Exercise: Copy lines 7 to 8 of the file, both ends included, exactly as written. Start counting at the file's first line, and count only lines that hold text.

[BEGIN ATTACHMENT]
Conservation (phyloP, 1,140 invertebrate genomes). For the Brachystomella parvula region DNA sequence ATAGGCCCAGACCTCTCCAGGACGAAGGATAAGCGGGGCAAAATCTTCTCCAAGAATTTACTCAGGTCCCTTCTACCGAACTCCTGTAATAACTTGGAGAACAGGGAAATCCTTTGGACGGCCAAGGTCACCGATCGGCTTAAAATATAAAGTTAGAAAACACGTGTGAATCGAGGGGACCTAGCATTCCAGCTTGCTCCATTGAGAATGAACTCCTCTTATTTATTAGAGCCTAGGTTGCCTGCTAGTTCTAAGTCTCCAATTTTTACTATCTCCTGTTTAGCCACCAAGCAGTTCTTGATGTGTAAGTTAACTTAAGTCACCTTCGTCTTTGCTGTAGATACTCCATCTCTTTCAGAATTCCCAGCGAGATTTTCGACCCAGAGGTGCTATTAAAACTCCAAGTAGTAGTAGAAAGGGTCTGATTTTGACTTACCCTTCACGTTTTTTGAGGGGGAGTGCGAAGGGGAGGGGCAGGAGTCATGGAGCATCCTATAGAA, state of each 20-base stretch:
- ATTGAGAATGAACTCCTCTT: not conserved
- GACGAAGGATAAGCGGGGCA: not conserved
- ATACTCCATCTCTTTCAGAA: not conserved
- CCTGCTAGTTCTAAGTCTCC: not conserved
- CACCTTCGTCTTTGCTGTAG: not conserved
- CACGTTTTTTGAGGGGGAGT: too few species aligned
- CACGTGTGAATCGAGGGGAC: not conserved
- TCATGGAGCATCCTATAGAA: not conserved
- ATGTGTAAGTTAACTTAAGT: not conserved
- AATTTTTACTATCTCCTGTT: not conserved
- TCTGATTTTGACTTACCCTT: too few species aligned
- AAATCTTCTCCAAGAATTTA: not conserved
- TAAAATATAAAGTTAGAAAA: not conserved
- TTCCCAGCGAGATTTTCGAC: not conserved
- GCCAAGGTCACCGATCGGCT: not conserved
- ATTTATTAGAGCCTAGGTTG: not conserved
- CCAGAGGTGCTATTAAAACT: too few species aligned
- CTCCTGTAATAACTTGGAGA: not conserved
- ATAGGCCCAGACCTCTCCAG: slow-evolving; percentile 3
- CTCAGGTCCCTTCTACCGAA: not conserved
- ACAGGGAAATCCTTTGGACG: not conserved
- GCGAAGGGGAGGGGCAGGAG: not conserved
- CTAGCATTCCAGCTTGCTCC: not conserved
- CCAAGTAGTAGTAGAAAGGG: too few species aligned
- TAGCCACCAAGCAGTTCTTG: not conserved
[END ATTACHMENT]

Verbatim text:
- CACGTTTTTTGAGGGGGAGT: too few species aligned
- CACGTGTGAATCGAGGGGAC: not conserved